With some great PR and a new website, Ruby Rei was starting to get attention. We had made a consumer product for commuters. For people getting ready for their holidays. For gamers. But suddenly we were being contacted by schools. Lots of schools.
Teachers. Head Teachers. District Heads. Phone calls and emails.
‘Can we know more about Ruby Rei?’
‘Can we test Ruby Rei?’
‘Is Ruby Rei a classroom tool?’
That lightbulb moment that was sparked at BETT in January suddenly exploded.
Wibbu’s mission statement has always been to change the DNA of education. To bring together learning and fun in fresh and innovative ways. It seemed like teachers were right there with us.
And so we jumped on a plane, over the pond to San Antonio, Texas. It was time to test with a new crowd.
The International Society of Technology in Education (ISTE) brings together the most forward thinking educators from around the world and gets them talking about the future. Could Ruby Rei fit into that future?
The reception at ISTE was warm, to say the least.
Wibbu was going in bold new directions. We began reviewing our teaching materials and adapting them for the classroom. We started talking to teachers. How long would they use a video game in class? How did they see a story like Ruby Rei sparking group discussion? Did they engage with the emotional development points we worked so hard on?
We tweaked. We added. And then, we were ready for the ultimate test. We signed Ruby Rei up for an independent efficacy test.
Externally sourced and guided, a class of children were split in two for a week of learning. Half of the class were taught using interactive flash cards – words, phrases, images. The other half were introduced to Ruby Rei – a story, characters, translatable dialogue.
The results for the Ruby Rei test group rocketed! Engagement with learning increased by OVER FOUR TIMES! It was official and we had it in black and white. Ruby Rei was a classroom tool that gave results.
It was time to start plotting. If Wibbu was going to introduce Ruby Rei to the classroom, we were going to do it right. That meant lesson plans, activity sheets, vocab lists and… oh, I forgot all about the Soo San song!
When was the Soo San song? Was it March? Was it May? Was it entirely mythical and took on a life of its own? All we know is that Soo San, our resident blue warrior, began to sing at some point in the year. He sang about the problems with quests. He sang about the problems with his name (he’s not called Susan, y’know). And weirdly, he sang to jazz.
We don’t know why Soo San started crooning, and we didn’t know where in the game we would put his song. But pretty soon, we had other characters joining in. We got actors back in the recording booth and we added more lyrics.
Now we have the Soo San song. But where is the Soo San song? Well, what is a video game without easter eggs…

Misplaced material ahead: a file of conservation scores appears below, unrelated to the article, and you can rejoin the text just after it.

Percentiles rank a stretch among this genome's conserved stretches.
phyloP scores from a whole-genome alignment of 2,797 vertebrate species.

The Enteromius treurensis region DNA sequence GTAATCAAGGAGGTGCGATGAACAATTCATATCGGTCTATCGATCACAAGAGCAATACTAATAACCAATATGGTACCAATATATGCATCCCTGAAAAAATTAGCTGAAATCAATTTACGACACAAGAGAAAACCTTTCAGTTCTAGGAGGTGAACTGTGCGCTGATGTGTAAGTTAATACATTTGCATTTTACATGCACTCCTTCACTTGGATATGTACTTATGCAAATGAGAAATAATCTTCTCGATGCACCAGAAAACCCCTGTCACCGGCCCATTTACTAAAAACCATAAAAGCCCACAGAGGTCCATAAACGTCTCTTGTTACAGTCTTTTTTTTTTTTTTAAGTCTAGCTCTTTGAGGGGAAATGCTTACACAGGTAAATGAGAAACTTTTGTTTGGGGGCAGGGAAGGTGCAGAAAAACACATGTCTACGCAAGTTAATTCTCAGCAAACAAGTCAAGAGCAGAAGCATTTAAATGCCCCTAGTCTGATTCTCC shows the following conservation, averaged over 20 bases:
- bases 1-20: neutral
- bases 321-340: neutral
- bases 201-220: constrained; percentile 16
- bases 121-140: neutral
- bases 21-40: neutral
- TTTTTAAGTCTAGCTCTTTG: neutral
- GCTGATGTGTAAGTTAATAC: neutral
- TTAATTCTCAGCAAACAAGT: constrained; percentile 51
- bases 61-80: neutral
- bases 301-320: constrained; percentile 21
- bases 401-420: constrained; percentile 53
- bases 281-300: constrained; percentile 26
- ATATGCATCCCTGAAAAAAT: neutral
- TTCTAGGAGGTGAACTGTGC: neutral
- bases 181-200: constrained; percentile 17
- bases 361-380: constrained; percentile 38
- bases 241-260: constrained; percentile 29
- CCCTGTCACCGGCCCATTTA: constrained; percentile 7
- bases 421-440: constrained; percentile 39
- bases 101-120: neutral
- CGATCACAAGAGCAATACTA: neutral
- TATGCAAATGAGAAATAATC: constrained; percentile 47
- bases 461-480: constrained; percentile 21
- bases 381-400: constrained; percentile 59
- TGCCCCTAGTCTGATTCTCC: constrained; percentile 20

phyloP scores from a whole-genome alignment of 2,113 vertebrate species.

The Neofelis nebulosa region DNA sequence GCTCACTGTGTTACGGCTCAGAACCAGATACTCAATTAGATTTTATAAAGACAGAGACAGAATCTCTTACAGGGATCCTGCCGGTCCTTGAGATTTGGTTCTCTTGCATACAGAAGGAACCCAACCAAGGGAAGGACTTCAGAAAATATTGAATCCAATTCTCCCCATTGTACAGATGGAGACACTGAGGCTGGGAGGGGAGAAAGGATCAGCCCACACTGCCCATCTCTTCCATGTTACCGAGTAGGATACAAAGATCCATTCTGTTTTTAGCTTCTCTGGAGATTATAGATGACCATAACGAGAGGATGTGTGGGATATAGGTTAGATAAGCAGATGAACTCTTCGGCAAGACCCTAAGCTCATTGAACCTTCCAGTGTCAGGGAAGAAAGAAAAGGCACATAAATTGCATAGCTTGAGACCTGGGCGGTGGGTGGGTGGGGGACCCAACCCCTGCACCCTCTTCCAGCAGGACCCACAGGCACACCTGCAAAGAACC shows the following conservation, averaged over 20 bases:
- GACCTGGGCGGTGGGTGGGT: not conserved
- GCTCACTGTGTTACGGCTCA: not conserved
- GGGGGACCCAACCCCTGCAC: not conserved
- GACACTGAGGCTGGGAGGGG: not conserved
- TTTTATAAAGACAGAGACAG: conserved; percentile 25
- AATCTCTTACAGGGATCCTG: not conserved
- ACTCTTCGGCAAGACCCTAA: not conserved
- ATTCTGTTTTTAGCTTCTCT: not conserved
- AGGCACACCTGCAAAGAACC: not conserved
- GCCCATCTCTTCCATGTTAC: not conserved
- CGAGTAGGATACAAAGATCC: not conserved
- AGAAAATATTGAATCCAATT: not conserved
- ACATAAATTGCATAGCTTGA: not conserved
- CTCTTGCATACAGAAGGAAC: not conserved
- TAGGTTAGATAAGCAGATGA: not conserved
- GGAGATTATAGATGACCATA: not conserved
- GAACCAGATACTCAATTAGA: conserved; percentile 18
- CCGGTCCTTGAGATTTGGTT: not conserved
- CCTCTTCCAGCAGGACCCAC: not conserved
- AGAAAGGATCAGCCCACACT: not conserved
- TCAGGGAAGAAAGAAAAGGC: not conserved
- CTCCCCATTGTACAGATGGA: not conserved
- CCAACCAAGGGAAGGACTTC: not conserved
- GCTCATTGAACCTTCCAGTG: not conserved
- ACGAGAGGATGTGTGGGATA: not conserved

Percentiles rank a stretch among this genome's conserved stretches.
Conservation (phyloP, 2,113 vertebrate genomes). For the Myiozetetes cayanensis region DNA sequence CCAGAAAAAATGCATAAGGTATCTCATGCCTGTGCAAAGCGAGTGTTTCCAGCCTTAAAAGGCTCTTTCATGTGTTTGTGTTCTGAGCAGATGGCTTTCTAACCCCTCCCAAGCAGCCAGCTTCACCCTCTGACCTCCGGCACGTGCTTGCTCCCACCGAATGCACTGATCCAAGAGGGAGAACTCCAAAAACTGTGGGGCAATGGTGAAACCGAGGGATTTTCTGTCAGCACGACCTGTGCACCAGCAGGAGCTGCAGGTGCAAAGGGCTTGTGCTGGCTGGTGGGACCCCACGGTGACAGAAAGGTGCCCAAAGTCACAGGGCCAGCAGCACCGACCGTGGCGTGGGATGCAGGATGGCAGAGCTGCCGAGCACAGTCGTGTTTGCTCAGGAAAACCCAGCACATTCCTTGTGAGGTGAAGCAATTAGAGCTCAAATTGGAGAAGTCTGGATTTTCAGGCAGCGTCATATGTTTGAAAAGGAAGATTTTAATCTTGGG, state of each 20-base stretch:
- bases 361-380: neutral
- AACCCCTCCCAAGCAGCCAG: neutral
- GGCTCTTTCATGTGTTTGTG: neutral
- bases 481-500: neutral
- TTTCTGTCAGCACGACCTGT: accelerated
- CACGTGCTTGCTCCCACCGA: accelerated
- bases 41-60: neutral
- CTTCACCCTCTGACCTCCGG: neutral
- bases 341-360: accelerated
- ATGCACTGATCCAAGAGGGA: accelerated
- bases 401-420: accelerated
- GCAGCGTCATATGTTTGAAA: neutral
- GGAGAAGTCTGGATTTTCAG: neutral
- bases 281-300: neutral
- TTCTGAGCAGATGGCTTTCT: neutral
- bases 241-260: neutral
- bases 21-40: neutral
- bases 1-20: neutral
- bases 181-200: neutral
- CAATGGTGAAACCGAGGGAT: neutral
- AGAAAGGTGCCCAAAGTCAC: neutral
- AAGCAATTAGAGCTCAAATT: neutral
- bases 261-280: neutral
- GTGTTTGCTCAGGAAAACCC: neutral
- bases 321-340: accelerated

We started work on our interactive textbook. That meant expanding the scope of the Ruby story to include new characters and situations. It also meant creating a lot of new material, fast. And so Wibbu went on a huge recruitment drive and hired five… FIVE… new artists.
Concepts were drawn. Backgrounds were painted. Victor met Holly the warrior mouse. Tony Romance met Richard the dream monster. And we were consistently finding new and exciting ways to teach.
Our teacher’s book is still evolving. We’re adding content all the time! As we talk to more teachers we are given more amazing ideas. The conversation had truly begun.
We set up pilot programs with schools that had shown that crucial early interest in Ruby. We gave them the game. We gave them the materials. And we let them play.
Teachers had as much or as little guidance navigating Ruby’s world as they wanted. We were always on call to lend a hand, but for the most part, they were happy to be left alone. Kids wanted to explore the levels, and teachers wanted to explore our interactive reading, writing, speaking and listening tools.
We held focus groups. We got test scores. We were rated on playability, price point, proficiency. We absorbed all of the data…
What can I say about December? Well, not a lot really.
You see, we’ve had quite an exciting development in the last month. A new door has opened. A new evolution of Ruby Rei has begun. It’s kinda top secret. But we’ll have an announcement soon. We’ll have it in January to be exact. We imagine it’ll look like a press release. But here’s something that won’t be in the press release…
In December, we all went out for an amazing Christmas meal. We shared stories, we talked about the year behind us, we ate way too much. And we toasted to the future.
Wibbu has some new ideas.
Let’s raise a glass to 2018.
Truan Flynn, Educational Game Writer